Last week I was in San Diego with public broadcasters who were asked what they would do if they had to cut their budgets by 15-40%. Unfortunately, such a question is no longer academic for many groups and organizations. Hard times are here, and notwithstanding promises of "change," a quick economic rebound isn't likely. But so many times when we face crises and choices, our instinct is to look inward for answers. My advice: turn outward first. There's a great deal of talk among foundations, at national conferences, and in many publications about the tough times we face. For many groups, money is tight. I suspect very few groups will be immune from the current economic downturn. Budgets are being slashed, staffs cut, programs gutted.
Experience tells me that when most of us feel under intense pressure, we turn to some trusted tools. Many organizations undertake new strategic planning, rebrand themselves, and figure out ways to generate more membership dues while trimming services. In taking such steps the impulse is to look within the organization to save ourselves, our work, and reassemble our efforts.
Recently, I spent the day with some organizational leaders facing their own challenge of shrinking resources. Over a three hour period the conversation was focused entirely inward. When I got up to speak I made the following observation: while their mission is to serve communities, barely anyone had talked about their relationship to community. Instead, the conversation focused on how to incrementally cut budgets, or conversely how to slash operations.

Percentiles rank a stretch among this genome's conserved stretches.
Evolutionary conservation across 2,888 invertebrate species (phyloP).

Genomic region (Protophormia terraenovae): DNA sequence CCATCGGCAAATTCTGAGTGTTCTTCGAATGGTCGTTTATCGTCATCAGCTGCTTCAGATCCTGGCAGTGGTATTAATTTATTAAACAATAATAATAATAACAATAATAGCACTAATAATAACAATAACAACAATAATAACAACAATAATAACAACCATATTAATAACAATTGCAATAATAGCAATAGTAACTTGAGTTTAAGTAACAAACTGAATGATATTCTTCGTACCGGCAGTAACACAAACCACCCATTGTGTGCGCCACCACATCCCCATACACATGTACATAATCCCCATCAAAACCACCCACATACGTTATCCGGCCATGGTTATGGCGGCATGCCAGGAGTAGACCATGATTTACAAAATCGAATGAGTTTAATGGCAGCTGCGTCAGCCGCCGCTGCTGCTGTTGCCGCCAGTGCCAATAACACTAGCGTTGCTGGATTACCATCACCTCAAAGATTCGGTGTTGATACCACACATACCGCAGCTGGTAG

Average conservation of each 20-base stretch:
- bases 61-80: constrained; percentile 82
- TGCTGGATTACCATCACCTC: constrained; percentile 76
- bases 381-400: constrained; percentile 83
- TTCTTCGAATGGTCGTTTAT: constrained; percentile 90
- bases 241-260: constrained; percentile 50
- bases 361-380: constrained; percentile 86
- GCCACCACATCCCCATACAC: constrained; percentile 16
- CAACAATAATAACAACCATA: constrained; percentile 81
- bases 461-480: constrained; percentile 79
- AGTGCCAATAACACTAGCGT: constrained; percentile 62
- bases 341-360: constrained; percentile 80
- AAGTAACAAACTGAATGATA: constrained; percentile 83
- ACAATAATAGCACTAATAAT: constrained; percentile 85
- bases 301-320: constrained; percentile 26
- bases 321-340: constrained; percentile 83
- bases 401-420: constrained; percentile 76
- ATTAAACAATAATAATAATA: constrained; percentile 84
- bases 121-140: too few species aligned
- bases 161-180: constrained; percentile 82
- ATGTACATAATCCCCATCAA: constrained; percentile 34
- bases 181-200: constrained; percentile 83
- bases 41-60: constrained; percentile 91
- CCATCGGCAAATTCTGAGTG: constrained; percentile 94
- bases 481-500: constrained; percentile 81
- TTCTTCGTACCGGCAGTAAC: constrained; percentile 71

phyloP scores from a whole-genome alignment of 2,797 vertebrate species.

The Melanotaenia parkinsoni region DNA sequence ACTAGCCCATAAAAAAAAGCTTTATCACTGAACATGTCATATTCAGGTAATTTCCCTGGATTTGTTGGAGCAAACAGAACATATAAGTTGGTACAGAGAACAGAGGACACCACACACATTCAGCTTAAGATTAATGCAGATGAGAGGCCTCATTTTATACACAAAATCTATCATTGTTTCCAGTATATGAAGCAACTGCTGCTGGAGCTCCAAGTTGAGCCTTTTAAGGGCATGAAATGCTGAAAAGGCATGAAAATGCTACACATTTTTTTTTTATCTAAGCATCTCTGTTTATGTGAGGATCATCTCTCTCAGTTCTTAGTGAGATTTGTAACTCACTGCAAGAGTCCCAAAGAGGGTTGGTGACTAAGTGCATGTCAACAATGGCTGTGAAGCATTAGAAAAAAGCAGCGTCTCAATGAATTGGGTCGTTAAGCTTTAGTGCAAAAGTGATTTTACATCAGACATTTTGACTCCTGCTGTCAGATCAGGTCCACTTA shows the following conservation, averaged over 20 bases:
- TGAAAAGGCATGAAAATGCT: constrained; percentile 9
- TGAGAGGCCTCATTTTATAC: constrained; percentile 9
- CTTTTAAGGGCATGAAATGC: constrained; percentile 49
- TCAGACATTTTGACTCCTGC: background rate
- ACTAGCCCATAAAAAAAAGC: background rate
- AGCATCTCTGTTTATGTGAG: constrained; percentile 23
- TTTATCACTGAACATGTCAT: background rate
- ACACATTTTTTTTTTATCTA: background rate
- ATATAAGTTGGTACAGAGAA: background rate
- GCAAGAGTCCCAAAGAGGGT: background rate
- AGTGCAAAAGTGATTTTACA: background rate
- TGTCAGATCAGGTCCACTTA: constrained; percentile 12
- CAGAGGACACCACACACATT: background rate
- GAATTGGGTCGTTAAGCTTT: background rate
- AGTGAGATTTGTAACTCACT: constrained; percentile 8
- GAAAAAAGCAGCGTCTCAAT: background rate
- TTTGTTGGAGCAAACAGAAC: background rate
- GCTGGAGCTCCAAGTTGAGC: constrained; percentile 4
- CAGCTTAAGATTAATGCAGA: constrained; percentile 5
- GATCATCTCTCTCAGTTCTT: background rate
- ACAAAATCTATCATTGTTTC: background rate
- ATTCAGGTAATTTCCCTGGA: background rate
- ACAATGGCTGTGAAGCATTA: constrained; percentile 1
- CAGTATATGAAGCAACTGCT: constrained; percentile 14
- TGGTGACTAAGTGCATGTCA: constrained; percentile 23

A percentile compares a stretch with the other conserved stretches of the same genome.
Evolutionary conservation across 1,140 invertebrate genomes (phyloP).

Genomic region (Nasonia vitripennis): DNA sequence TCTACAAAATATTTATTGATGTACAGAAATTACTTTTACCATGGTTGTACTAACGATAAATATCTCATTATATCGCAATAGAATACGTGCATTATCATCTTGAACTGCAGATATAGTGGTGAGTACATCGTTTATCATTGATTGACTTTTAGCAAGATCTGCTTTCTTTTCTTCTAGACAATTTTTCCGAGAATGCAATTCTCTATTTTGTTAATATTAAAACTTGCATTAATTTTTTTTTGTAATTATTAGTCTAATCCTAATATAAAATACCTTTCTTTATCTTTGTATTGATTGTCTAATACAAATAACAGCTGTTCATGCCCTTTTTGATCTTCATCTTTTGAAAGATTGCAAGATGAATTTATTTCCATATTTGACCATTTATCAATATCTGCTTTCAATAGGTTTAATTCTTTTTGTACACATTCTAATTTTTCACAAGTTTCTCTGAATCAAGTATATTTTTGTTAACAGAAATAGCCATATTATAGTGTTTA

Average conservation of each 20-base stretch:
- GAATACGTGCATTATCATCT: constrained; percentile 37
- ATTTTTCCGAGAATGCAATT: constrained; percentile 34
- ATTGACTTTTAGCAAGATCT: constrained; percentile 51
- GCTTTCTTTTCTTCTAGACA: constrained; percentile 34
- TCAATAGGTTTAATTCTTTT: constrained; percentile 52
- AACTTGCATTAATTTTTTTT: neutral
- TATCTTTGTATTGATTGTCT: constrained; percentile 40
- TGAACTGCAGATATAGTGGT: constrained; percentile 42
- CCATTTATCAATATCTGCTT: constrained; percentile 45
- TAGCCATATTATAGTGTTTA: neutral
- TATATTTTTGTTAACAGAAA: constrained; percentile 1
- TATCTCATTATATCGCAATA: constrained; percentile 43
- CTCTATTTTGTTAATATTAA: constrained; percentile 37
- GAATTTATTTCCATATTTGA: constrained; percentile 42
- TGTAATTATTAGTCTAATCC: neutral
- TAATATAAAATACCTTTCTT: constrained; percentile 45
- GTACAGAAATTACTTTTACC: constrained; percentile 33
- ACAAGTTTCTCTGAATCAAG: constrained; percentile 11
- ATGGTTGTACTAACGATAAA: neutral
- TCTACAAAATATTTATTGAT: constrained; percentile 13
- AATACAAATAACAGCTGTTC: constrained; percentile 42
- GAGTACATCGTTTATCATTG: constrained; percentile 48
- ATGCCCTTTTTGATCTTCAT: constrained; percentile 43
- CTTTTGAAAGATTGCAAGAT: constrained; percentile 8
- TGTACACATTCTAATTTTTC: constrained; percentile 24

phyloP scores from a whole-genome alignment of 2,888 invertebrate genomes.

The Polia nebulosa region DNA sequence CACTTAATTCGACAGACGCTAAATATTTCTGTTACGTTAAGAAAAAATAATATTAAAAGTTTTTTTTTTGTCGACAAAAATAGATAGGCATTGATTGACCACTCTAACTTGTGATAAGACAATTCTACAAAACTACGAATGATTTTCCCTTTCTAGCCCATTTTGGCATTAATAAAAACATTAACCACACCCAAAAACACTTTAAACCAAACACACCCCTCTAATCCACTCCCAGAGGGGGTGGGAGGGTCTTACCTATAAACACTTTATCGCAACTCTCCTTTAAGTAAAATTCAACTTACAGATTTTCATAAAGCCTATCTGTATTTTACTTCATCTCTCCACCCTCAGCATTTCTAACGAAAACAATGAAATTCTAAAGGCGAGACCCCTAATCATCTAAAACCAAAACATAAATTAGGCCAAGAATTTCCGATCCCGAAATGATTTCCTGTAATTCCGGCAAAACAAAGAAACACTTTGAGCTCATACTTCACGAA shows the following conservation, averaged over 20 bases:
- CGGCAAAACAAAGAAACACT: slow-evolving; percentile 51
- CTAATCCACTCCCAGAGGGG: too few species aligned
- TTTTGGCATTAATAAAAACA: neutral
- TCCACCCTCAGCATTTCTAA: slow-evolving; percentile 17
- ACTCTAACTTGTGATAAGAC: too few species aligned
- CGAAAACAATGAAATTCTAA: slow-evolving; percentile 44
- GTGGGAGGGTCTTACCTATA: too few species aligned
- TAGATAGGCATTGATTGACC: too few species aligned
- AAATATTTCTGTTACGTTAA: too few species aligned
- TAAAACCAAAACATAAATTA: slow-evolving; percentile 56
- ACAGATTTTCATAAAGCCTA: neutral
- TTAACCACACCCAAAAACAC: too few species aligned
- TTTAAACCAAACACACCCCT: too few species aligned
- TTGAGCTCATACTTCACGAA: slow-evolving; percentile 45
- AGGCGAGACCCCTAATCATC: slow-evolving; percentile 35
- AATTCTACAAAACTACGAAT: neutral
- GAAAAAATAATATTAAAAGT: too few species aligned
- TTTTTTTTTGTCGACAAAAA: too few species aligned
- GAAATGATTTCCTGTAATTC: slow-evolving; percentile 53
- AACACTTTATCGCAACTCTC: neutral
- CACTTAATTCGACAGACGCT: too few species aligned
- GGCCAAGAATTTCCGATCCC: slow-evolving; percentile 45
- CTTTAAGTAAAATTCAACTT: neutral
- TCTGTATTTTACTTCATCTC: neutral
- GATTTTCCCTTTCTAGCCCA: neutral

Indeed, the conversations revolved around how the organization could save itself. The essence of holding a public mission was lost in the desire to survive. Some people tell me that trying to maintain their public mission at this time is difficult. It is not that they want to do away with it, but they cannot see how to keep it robust.
My response is simple and straightforward. It is in these times that you must turn outward toward your community. The task is not to engage in marketing research, though that might be helpful, but to gain clarity on the following points:
* What are the real needs and aspirations of people in your community -- and how do they relate to your organization's mission; * What are the essential priorities for your work -- so that your efforts are relevant and significant within the community; * What does impact mean -- so that you are focused only on those areas where you are making a genuine contribution; * What assets do you have to put up against this work -- and what other assets exist somewhere in the community?
Without having clear answers to such questions, how could we possibly know where to focus and what shape our organizations should take? How could we know what to cut, where to refocus, which staff we most need? How could we do yet another strategic planning exercise; what inputs would we use? Would rebranding ourselves, again, matter?
When each of us steps forward to engage in the work we do, we make a basic (usually implicit) choice about the direction we face. Most of the time, we face inward toward ourselves, our colleagues, our organizations. I'm suggesting we assume a different posture, one that has us turn outward toward our communities. By looking outward we discover what we need to know to make the tough choices we face, and find paths for change.
We are coming off an election in which hope and change were the watchwords. Part of that change will come from the work that you and many others are doing to make a difference in our society. Even with all the excitement about change, I know this period of economic downturn will be hard for many of you, and I hope that you find the resources, insights, and colleagues you need to move ahead in your work and efforts. You're fighting the good fight: now, let's turn outward.